In the wake of all the discussion and debate over “trademark bullying,” NFIB (National Federation of Independent Businesses), the self-proclaimed Voice of Small Business, recently offered its members and followers “5 Steps to Avoid Corporate Trademark Bullying“:
- Do Your Homework;
- Choose a Descriptive Business Name;
- Use Common Sense;
- Consider Buying Intellectual Property Insurance; and
- When in Doubt, Consult an Attorney.
I suppose it’s kind of hard to argue, in general, with doing your homework, using common sense, buying insurance, and when in doubt, consulting an attorney, but choosing a descriptive business name to avoid a trademark conflict? That’s taking it a bit too far, don’t you think?
Actually, when you drill down below each step, there is much more to say about each of them, and I’ll make sure to do so later, but for today, I’ll focus on what I call, “dreadful Step Number 2.”
As you know, we don’t like the D-word here, and as you will recall from a couple of years ago in my prior posts, “A Legal Perspective on the Pros and Cons of Name Styles,” and “Staying on the Right Side of the Line: Suggestive v. Descriptive,” we established the strong preference for suggestive as opposed to merely descriptive names and marks, and we addressed the all-important Spectrum of Distinctiveness for trademarks:
Nevertheless, NFIB, in support of mere descriptiveness, indicates:
If you’re deciding what to name your business, you’re more likely to prevent a trademark infringement lawsuit if you pick a general name that describes your business’ services—Plumbing Contractors Inc. or Accounting Services LLC, for example—instead of something more specific. While your business name may overlap with another’s, there is less chance for them to stake a claim on those terms. Just make sure that your business name still stands out.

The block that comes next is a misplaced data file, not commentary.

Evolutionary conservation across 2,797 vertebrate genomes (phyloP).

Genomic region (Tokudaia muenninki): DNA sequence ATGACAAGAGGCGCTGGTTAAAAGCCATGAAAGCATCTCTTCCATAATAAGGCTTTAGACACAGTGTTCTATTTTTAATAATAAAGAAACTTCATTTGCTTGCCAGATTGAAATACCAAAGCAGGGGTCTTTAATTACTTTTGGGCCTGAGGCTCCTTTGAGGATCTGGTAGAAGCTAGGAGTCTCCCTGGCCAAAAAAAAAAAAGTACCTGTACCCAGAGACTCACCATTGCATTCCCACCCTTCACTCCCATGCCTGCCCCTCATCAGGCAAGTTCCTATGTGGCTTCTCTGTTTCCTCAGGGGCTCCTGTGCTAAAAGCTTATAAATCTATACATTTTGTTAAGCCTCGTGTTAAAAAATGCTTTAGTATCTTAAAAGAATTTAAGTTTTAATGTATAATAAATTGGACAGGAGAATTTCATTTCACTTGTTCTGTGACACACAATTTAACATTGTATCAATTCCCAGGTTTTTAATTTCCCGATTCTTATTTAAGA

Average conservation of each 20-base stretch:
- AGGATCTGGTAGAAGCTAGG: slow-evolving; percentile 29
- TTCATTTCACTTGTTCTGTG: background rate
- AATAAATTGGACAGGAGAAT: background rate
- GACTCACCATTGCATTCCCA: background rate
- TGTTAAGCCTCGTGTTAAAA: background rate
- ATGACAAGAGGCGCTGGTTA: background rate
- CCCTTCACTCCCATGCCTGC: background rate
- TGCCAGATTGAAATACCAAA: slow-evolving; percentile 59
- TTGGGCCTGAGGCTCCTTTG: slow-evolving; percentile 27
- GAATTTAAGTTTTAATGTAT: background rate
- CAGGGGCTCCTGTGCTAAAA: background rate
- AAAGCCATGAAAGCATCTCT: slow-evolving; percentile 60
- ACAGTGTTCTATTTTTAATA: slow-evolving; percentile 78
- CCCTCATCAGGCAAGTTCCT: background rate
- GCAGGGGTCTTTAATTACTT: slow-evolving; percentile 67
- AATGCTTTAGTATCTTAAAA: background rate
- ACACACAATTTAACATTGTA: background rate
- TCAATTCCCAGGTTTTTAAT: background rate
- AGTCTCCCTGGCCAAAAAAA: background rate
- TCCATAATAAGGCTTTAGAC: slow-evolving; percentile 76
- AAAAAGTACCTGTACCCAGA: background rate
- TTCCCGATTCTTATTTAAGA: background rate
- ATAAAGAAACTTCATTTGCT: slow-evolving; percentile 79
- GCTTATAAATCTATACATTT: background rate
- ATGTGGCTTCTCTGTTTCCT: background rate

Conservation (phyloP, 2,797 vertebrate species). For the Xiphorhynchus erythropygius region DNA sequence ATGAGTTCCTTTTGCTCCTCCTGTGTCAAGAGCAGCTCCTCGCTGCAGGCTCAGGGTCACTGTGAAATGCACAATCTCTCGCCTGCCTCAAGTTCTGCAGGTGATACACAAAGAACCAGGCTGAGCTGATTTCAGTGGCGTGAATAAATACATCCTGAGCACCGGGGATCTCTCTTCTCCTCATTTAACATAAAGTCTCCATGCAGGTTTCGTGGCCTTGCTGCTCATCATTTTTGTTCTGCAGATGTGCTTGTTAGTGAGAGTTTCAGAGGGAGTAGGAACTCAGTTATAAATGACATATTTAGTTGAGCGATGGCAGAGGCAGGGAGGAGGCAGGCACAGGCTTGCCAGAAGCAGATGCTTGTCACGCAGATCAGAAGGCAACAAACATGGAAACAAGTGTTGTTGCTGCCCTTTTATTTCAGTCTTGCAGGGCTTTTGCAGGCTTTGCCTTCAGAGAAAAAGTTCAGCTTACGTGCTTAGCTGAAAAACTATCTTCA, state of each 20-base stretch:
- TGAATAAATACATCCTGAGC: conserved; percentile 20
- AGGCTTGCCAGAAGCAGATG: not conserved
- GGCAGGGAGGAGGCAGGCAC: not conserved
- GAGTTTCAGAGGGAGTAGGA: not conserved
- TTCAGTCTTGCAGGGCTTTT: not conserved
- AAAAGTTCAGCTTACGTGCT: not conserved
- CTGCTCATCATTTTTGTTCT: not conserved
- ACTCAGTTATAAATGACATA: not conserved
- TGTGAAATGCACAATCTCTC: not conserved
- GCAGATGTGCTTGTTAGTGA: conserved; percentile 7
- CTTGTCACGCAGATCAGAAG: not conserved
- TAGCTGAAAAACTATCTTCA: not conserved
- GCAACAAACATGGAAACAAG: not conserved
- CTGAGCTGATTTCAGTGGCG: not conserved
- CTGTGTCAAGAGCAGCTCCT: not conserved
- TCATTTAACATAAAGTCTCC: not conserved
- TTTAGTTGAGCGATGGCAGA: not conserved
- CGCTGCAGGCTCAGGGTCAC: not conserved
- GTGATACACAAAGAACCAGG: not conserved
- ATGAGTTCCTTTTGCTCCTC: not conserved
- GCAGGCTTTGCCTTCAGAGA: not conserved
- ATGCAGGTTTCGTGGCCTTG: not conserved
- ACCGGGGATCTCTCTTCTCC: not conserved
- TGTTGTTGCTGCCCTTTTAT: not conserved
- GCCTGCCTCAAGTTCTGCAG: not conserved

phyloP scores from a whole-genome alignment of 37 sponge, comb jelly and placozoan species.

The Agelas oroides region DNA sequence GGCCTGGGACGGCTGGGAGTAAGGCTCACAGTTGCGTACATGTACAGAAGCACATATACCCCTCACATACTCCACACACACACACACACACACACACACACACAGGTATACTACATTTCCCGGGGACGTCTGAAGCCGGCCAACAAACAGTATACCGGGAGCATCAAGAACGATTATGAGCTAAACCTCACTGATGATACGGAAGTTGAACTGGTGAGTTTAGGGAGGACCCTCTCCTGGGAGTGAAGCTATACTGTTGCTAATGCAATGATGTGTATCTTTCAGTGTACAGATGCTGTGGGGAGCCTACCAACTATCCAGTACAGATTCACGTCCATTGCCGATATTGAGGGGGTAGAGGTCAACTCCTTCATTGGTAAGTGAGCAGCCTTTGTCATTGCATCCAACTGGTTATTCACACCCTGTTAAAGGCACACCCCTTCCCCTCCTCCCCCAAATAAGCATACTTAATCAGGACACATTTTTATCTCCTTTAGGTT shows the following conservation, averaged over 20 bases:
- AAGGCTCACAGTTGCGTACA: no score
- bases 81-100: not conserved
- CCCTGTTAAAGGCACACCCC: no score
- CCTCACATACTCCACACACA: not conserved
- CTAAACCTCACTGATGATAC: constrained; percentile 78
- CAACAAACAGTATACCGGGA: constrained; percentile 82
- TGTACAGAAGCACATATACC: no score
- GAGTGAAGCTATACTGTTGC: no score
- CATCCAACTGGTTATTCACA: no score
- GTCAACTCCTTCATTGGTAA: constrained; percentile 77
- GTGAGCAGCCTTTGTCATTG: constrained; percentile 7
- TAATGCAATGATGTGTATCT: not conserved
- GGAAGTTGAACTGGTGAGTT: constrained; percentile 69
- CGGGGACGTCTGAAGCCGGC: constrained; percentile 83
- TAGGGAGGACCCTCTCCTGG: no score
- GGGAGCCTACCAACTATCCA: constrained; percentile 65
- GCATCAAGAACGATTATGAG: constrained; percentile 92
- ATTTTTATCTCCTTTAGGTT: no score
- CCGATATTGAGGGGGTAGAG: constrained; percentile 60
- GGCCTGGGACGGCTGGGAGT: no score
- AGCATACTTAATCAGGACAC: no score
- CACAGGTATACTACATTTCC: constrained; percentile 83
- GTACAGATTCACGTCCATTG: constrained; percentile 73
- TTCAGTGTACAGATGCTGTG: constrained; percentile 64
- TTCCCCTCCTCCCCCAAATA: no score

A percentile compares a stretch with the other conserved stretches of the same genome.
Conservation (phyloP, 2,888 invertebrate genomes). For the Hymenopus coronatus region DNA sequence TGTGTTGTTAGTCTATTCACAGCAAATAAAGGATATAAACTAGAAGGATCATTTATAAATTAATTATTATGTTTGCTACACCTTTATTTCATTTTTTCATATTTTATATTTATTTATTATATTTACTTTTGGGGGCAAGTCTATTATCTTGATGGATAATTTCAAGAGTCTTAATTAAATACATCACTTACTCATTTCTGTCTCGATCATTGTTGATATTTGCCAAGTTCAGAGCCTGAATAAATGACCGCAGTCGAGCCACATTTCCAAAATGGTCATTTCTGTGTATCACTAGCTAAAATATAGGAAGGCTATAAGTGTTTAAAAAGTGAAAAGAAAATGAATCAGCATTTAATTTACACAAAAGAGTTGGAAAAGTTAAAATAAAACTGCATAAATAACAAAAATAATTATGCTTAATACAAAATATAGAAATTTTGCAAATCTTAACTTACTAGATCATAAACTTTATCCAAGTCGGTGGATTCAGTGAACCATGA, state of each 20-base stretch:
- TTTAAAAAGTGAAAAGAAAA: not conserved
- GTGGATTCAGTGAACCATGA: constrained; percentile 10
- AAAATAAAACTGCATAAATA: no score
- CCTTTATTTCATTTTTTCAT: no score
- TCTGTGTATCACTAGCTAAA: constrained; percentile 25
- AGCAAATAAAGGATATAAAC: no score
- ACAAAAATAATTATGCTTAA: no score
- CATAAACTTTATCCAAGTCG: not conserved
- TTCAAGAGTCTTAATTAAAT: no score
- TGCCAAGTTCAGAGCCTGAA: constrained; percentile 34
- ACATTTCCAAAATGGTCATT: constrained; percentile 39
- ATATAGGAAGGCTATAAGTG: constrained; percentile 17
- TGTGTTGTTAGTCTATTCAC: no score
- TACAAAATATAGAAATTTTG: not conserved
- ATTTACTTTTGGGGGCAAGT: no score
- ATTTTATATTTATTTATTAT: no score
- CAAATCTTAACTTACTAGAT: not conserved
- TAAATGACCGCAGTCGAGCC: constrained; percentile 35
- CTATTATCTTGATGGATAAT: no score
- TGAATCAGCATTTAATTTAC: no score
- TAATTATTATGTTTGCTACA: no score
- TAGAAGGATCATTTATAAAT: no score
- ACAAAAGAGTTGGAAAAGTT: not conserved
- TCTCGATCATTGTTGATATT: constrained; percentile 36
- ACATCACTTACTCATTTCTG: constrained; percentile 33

Putting aside the unanswered question of how a small business may hope to “stand out” if it follows “dreadful Step Number 2,” let us not forget, Subway recently convinced the U.S. Trademark Office it has exclusive rights in the term “footlong” for submarine sandwiches, claiming that it has acquired distinctiveness in the “merely descriptive” term, and is asserting those claimed rights against Casey’s General Store, among others.
If a small business really wants to have a hope for avoiding any and all possible trademark conflicts, it needs to live in the generic category (Dan’s take, here), not the descriptive one (where there is the real potential for the acquisition of exclusive rights by others and where there are naturally more legal claims that actually surprise their targets), but who wants to be generic?
I can’t and don’t embrace the message of waving the white surrender flag, conceding any hope of naming creativity or any hope of clearing and adopting a truly distinctive name or mark. Even small businesses with limited budgets can and should do better.
If a small business uses common sense, does its homework, and consults a competent and experienced trademark attorney, there is no reason to limit itself or place false hope in pursuing “dreadful Step Number 2.”
If nothing else, I think we may have found another D-word.
Hat tip to Mark Prus who flagged this topic for me and even offered up a portion of the title, minus the question mark.